Looking for some general bjj diet tips and some info on further understanding calories, macros and meal timing? You’ve come to the right place.
I’ve been training bjj for over 5 years and during that time have gone through several cycles of weight loss, weight gain, and weight maintenance.
This quick guide will give you everything you need to start adjusting your diet to your goals both on and off the mat.
- Analyze your dietary goals for bjj (do you want to lose weight? build muscle? perform better on the mat?
- Consider implementing some type of weight training for maximum benefit
- Find your maintenance calories and TDEE (Total Daily Energy Expenditure)
- Then find out how you should adjust your calories based your dietary goals
- Choose the optimal macros/micros for your diet
- Include as many whole and fresh foods as possible
- Cut out or limit high fatty, sugary, processed foods/drinks and alcohol
- Schedule your meals effectively around your bjj training
Why Bother Worrying about Your Diet
Your diet affects your performance on the mat and equally important, how well you recover from the intense training of bjj.
If you don’t believe me consider the two options below:
Your performance on the mat will undoubtedly be impacted by your meal choice just before training and how soon you eat prior to training.
If you’ve ever had a huge cheat meal at a fancy Italian restaurant the night before some AM hard training (..ok I did this), you will certain feel the effects of that Caesar salad, chicken parm, pizza, and cheese cake.
You simply just feel better both physically and mentally when your diet is cleaner, and this will help you perform better at the gym
Making Recovery from BJJ a Priority
If you’ve ever rolled with a high school wrestler who doesn’t know much bjj technique, but moves as aggressive as a feral mongoose, you can attest to recovery being very important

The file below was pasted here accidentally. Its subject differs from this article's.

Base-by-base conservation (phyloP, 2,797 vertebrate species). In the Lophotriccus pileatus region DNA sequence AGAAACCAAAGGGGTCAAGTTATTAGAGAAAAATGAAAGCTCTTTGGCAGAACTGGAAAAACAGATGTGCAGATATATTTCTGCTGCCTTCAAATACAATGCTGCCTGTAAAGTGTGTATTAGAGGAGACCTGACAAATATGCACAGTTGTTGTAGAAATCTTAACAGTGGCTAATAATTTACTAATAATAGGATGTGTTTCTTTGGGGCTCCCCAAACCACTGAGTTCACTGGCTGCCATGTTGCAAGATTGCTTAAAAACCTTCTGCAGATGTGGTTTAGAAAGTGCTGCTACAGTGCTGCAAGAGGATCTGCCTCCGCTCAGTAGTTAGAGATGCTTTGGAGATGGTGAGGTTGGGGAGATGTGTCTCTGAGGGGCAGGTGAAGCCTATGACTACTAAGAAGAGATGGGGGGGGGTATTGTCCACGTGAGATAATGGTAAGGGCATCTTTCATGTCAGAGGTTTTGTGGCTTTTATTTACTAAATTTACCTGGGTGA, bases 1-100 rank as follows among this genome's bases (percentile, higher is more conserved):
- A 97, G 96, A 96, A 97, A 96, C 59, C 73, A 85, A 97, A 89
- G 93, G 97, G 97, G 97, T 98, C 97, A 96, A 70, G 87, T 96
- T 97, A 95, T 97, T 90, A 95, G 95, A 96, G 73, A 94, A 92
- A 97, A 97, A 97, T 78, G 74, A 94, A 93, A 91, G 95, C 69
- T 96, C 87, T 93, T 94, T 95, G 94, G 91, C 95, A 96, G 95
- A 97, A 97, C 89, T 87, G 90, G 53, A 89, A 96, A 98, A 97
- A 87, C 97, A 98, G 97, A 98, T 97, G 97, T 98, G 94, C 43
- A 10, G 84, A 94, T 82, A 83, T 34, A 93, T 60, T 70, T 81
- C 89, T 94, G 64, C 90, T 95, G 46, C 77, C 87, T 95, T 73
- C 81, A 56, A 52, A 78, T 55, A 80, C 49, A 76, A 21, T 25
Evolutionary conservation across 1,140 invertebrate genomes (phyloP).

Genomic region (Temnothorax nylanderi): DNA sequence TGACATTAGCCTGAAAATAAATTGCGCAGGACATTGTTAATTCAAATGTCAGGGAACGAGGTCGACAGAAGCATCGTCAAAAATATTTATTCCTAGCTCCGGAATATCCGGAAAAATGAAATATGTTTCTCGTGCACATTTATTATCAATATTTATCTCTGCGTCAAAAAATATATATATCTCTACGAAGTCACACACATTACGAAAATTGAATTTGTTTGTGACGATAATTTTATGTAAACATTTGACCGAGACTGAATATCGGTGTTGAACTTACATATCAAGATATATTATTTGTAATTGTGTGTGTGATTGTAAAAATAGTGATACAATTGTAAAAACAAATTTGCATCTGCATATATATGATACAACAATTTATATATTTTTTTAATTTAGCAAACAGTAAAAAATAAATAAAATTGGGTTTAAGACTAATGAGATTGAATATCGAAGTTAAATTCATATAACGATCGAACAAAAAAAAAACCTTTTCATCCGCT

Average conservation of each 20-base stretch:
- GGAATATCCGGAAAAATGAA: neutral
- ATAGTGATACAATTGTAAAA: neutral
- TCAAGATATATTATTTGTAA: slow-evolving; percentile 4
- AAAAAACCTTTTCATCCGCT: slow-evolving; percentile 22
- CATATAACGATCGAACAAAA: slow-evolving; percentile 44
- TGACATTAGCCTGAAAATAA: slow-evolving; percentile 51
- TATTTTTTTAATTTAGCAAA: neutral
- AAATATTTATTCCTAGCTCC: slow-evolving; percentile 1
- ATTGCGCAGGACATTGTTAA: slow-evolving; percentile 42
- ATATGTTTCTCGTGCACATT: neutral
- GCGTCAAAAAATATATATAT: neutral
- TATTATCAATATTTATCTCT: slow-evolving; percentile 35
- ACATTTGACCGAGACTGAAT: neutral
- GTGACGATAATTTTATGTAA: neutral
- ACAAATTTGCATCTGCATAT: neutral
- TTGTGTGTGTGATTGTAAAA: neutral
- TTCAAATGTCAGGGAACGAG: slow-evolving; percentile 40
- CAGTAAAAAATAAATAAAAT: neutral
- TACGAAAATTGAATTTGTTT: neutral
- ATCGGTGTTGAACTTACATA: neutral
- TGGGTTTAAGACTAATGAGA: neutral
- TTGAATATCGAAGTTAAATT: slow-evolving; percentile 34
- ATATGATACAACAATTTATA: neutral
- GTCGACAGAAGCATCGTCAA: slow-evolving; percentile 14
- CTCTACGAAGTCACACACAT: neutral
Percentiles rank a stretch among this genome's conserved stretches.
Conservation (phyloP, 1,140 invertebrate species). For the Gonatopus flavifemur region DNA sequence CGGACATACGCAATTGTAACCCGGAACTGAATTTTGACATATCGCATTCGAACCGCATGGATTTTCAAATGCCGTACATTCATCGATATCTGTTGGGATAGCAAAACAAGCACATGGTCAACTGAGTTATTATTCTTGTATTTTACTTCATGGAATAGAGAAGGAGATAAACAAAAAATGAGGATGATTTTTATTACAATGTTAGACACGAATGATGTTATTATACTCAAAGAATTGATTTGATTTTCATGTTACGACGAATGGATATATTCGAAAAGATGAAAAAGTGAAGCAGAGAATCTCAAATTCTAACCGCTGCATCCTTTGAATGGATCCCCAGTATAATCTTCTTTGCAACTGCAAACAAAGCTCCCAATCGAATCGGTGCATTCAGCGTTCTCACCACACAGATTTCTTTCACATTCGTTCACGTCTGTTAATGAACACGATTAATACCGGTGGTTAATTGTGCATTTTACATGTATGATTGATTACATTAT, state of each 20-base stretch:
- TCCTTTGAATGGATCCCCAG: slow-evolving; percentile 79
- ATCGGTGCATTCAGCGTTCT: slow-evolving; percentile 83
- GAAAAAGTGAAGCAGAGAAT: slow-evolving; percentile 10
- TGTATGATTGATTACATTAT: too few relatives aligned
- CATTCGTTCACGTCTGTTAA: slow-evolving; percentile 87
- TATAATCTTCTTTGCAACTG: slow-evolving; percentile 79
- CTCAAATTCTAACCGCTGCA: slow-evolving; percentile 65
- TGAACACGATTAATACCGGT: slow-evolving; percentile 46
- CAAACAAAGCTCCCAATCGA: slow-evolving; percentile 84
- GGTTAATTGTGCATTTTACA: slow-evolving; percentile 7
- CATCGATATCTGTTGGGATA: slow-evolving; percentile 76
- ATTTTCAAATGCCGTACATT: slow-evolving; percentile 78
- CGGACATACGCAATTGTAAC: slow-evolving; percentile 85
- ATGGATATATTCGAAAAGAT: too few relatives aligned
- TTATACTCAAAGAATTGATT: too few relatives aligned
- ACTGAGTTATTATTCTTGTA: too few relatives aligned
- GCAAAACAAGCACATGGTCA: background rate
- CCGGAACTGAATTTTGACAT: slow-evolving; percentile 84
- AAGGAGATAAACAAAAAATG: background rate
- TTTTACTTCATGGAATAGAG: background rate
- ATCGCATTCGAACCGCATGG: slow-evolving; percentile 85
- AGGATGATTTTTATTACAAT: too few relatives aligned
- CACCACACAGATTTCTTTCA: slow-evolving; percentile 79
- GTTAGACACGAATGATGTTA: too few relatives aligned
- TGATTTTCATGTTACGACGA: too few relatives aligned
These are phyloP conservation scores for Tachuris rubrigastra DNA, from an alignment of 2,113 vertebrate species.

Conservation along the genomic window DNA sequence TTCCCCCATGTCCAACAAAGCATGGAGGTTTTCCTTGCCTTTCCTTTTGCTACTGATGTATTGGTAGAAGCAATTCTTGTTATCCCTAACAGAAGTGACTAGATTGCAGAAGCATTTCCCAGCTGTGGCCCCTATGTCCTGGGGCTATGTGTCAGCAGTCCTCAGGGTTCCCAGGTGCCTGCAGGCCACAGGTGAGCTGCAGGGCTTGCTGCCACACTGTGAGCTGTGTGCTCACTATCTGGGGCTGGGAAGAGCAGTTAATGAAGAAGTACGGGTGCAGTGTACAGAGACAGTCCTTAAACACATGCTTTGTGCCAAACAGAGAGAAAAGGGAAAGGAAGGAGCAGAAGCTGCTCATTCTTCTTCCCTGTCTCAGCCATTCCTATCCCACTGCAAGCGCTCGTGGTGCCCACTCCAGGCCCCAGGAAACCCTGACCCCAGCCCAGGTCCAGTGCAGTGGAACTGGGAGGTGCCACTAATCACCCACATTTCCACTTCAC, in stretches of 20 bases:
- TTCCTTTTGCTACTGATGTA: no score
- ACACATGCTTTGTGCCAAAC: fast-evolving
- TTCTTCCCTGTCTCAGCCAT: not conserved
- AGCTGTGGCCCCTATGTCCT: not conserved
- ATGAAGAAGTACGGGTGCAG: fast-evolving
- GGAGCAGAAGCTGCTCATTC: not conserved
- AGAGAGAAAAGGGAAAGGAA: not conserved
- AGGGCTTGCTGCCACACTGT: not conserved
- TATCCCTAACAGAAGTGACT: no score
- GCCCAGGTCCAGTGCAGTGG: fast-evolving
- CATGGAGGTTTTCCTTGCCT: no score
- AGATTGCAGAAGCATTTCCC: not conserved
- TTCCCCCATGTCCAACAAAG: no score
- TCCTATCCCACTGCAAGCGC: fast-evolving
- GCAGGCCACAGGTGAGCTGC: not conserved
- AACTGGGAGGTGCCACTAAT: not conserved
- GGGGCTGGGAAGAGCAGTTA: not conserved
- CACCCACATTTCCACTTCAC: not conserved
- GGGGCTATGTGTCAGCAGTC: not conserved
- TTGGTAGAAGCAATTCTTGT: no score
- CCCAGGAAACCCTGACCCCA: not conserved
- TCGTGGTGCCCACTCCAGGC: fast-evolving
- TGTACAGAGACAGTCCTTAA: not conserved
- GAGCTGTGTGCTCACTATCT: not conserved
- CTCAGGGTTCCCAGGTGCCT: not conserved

(especially when you wake up the next morning feeling like the tin man)
Here is a quick pie chart depicting what exactly effects recovery:
Best BJJ Diet Tips
General Diet Tips:
- aim for 3-5 meals a day
- each meal should include protein, carbs, and fats (the amount of carbs and fats will depend on meal timing – see below section on meal timing)
- include 1 gram of protein per 1 pound of body weight (if you weight 170 eat 170g of protein per day)
- include green vegetables with at least 3 of your meals (go with some of the big three – broccoli, kale, spinach)
- prioritize simple carbs during your pre and post bjj training meals
- limit your fats during your pre and post bjj training meals
- aim for ~1 gallon of water a day (I try to prioritize water in the beginning of the day and around training to avoid too many nighttime trips to the bathroom)
- be sure to show up to class hydrated (best way to hydrate is by drinking ~1 cup of water every 15 minutes for ~45 minutes as opposed to gulping down as much water as possible – it takes time for your body to become hydrated and an easy way to tell is if your urine is clear)
- pre/during/post bjj consider mixing your water with some sort of surgary drink like Gatorade or lemonade (your body will need the quick carbs and electrolytes)
if you are bulking (trying to gain muscle with minimal fat)
- aim to gain ~1% of body weight each week
- at the start of your bulk you will see your weight jump – this is due to water weight gain and is normal
- weigh in every other day and take a weekly average (your water weight will fluctuate)
- the most optimal time to gain muscle is in the beginning of your bulk (as your fat percentage increases your body will gain more fat – lookup p ratios for more info)
- start with increasing your clean carbs to up your caloriesand as you find it hard to eat more clean carbs you can start to add in a little junk carbs
- you can also up your fats a little to make food taste better (just don’t up your fats around your pre/post training meals too much – fats slow down your body’s absorption of nutrients it needs during/after training)
If you are cutting (or trying to lose weight)
- aim to lose 1-2% of body weight each week
- do not cut for longer than 9 weeks
- after your cut is finished (at 9 weeks) increase your clean carbs and go into a maintenance period for 9 weeks then cut again if you wish to lose more weight or can go into a bulk or stay at the same weight if you’ve already reached your goal weight